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I have reinstalled winXP a few months ago on my 6 year old laptop with 512 mb of ram and 1.6 ghz celeron M processor.

Everything seems to run fine, I've fixed the overheating problem about a year back. Only one thing is not working properly, which is the page file. It becomes enormously huge, sometimes even near 1GB in size. My disk drive has one main partition (C:). I tried setting the pagefile size, but it still exceeds the limit. It gets huge very often - the internet browser becomes non-responsive almost all the time, especially after opening a few tabs. Sometimes opening a folder takes about 20 seconds and not to mention the lag that happens when you try navigating it. Performing any regular tasks with the computer becomes almost impossible and I must wait until the pagefile returns to it's normal size. It's terrible - I can't even browse the internet sometimes!

The disk is defragmented, I tried cleaning the registry, temp files and many other PC tweaks to improve performance. The drivers are all updated. I clean all browser data after each session.

What should I do?

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3 Answers 3

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6 years ago, 512 MB of RAM was more than enough for Windows XP. I wouldn't use an XP machine these days with less than 1 GB of RAM. Since you've handled most of software causes, the first hardware step to take would be to add (or replace) a stick of RAM.

If that doesn't work, another possibility is that your hard drive is too slow or going kaput. I've seen this happen in other laptops where nothing points to the hard drive, but reads and writes just take so long that swapping out memory pages kills the performance of the computer. Obviously, replacing a laptop drive is not something to be taken lightly, and having the replacement not fix your problem can be expensive. See if a locally owned computer shop will be kind enough to let you test a new drive before buying it.

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Thanks, I've been wondering for some time whether this is a hard drive issue. I can always hear the noise whenever the computer is accessing the HDD. It's annoying :| –  Mantas Dec 3 '11 at 20:49

Start Task Manager, and have a look at the Processes tab: sort it by the memory column to find out what is eating your RAM. If the task manager does not show a "clear leader in memory hogging" - check your tray; if it has too many icons - consider removing some of them from auto-start. That may save between 1 and 30 MB per icon removed (depends on applications).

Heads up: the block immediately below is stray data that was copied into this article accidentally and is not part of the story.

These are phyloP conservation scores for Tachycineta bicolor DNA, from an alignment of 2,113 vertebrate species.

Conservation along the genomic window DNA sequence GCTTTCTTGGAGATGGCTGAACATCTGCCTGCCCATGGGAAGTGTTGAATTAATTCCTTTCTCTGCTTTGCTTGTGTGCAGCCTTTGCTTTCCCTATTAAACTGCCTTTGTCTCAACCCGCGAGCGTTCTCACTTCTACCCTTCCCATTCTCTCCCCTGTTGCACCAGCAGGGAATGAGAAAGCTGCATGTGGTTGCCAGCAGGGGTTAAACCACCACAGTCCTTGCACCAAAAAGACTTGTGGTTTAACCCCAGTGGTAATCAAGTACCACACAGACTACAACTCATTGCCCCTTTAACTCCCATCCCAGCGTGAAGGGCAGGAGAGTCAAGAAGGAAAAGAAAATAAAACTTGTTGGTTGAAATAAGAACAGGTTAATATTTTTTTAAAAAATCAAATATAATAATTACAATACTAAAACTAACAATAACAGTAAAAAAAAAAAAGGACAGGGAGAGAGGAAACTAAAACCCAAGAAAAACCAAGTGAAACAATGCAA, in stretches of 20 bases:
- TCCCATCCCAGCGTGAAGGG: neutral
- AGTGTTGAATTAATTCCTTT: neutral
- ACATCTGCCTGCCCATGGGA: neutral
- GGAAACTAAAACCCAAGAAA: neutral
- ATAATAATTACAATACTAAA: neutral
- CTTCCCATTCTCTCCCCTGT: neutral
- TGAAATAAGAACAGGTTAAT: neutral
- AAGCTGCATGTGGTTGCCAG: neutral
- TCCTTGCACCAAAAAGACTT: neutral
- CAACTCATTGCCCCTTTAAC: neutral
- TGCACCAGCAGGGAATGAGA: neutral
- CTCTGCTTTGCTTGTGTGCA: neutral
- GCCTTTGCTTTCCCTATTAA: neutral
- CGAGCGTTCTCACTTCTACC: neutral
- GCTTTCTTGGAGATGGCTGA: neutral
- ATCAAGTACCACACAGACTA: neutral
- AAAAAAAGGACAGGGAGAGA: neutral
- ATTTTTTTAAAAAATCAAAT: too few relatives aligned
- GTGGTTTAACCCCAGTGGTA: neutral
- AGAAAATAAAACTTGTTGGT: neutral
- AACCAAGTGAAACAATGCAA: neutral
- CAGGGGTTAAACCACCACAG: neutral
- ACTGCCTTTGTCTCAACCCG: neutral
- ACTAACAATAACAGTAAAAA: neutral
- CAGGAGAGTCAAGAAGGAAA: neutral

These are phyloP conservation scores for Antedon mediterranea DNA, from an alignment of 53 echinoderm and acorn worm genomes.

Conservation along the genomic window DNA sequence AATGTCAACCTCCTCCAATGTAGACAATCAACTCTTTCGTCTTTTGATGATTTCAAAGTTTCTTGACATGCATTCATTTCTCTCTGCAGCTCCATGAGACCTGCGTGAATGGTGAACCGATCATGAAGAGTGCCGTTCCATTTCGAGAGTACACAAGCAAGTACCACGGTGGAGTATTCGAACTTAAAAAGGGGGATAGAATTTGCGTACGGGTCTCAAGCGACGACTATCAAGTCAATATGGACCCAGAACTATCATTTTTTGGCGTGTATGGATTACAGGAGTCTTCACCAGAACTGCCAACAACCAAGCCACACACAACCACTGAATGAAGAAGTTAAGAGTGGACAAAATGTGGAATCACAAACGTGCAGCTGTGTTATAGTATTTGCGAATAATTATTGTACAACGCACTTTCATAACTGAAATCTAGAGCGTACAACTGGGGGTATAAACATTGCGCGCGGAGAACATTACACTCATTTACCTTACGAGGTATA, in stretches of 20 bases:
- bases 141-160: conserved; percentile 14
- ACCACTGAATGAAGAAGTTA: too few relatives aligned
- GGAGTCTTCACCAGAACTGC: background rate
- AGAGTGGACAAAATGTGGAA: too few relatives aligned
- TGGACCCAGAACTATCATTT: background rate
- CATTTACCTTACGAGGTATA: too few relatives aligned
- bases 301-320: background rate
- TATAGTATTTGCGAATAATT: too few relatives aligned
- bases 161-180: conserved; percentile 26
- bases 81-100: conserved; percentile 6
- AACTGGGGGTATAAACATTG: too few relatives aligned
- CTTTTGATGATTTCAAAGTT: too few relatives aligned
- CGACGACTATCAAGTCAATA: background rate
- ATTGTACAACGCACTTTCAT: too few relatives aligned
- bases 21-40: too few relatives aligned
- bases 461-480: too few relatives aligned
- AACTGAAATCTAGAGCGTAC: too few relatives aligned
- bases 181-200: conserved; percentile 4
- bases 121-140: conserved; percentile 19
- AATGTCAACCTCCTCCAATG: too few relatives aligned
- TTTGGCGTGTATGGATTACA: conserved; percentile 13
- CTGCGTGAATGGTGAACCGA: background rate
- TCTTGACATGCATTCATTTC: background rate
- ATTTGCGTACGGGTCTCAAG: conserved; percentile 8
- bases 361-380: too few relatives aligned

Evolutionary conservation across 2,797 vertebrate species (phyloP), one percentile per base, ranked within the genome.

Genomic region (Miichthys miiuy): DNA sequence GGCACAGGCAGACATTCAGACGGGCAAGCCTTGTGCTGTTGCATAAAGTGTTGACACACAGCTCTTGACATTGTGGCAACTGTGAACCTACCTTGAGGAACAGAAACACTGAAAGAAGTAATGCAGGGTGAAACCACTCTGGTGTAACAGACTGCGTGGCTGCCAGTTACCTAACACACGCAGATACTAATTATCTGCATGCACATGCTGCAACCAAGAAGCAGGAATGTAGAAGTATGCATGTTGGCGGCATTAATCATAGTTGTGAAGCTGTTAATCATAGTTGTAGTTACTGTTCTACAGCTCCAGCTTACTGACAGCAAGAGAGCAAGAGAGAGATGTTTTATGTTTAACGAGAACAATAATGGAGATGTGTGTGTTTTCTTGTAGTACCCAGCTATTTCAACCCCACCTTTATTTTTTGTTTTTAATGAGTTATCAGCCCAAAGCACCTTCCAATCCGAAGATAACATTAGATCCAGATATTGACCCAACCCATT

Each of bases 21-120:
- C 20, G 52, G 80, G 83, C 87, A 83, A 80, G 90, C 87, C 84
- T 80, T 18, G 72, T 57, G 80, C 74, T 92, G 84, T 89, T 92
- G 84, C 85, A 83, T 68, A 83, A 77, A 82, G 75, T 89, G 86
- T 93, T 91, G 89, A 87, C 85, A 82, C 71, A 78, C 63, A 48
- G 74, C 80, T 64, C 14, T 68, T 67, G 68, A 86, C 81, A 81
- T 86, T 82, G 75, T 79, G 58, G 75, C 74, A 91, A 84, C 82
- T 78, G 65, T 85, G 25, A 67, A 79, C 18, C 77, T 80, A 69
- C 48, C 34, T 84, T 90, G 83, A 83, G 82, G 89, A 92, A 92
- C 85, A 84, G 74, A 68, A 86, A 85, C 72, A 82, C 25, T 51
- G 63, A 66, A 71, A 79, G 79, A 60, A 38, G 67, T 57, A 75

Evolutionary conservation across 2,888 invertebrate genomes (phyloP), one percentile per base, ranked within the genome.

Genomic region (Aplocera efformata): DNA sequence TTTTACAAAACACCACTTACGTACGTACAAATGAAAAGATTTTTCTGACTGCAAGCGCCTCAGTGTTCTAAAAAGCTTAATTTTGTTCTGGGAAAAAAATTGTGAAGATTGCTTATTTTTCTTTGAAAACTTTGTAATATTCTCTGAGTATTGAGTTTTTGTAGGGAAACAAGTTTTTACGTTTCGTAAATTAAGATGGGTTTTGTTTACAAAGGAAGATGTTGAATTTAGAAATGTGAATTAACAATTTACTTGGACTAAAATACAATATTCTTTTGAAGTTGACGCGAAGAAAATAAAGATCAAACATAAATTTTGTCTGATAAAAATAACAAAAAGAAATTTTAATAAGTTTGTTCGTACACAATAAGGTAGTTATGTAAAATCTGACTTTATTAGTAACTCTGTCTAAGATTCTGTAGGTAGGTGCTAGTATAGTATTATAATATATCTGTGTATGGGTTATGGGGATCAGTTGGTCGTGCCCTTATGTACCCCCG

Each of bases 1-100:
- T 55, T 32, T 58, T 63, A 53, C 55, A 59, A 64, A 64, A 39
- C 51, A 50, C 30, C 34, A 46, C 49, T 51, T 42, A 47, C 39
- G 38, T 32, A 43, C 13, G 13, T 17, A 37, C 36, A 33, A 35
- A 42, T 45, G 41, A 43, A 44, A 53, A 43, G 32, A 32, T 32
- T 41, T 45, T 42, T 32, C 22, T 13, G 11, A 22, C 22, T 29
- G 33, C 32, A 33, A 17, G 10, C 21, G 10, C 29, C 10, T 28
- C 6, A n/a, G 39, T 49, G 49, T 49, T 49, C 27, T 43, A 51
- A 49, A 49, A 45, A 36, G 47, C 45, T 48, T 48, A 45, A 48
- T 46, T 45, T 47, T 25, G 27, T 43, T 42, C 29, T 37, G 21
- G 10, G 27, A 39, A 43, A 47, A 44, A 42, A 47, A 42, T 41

There is also a non-zero chance that you have an active virus, unless you do have real-time antiviral protection and recent full-disk scans haven't revealed anything (provided that your antivirus is up to date).

If the behaviour you describe only happens when you actually start some applications - try using lighter alternatives to those apps, or configuring your software for smaller memory footprint. For example, FireFox now has an option to delay loading tabs from the previous session until you click them, and Opera has a configurable "in-memory" page cache, which you could decrease.

Another thing you could probably do is increasing the fixed pagefile size to 1.5GB, and defragmenting the PF (the "contig" boot-time utility is probably one of the best to do this single task and nothing else). This will not cure - only soften the symptoms.

Finally, getting an extra RAM stick - if possible - might be the best solution.

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My antivirus is up-to-date, there is nothing taking up much RAM memory. This is a regular procedure that I do almost everyday - checking for RAM-eating processes and ending them. Nothing helps. –  Mantas Dec 3 '11 at 20:05
    
On the 1st boot, how much memory is reported as used by task manager? An extreme minimum for XP is somewhere between 75..90MB, while "clean" XP (with no software installed) should use <120 MB after logging in. I would find values above 200MB abnormal - unless, of course, you have many startup applications. –  chronos Dec 3 '11 at 20:11
    
I've also checked the startup list and there is nothing that should cause problems. It is not related to processes at all. It wasn't like this a few years back. Although it's naive to think that a 6 year old laptop would run the same way it did the day we bought it, I still believe there should be a way to fix this since it lags under certain circumstances - browsing the internet or after shutting down a video game. Any serious tasks cause the PC to perform if it didn't have any video drivers installed. –  Mantas Dec 3 '11 at 20:12
    
It lags so much that it sometimes takes over 10 seconds when I right click on the desktop for the menu to appear (sometimes it doesn't appear at all because of the lag). –  Mantas Dec 3 '11 at 20:16
    
"Stuttering" after quitting a video game should be expected with 0.5GB RAM - for a limited time after quitting, that is (Windows is reading back to RAM data it put into the swapfile to run your game from RAM). How much does your browser consume when this happens? Right now my uses 0.6GB RES (1.6GB VIRT), with way too many tabs open. –  chronos Dec 3 '11 at 20:20

Pretty sure it's Google Chrome. Apparently some versions suffer from a serious memory leak issue. I'm having the same issue in XP and it's Chrome that's creating the massive page file. The page file is real by the way (and not simply a mis-reported memory allocation).

Does anyone know a good solution to this?

There's no reason for modern browsers to require so much memory.

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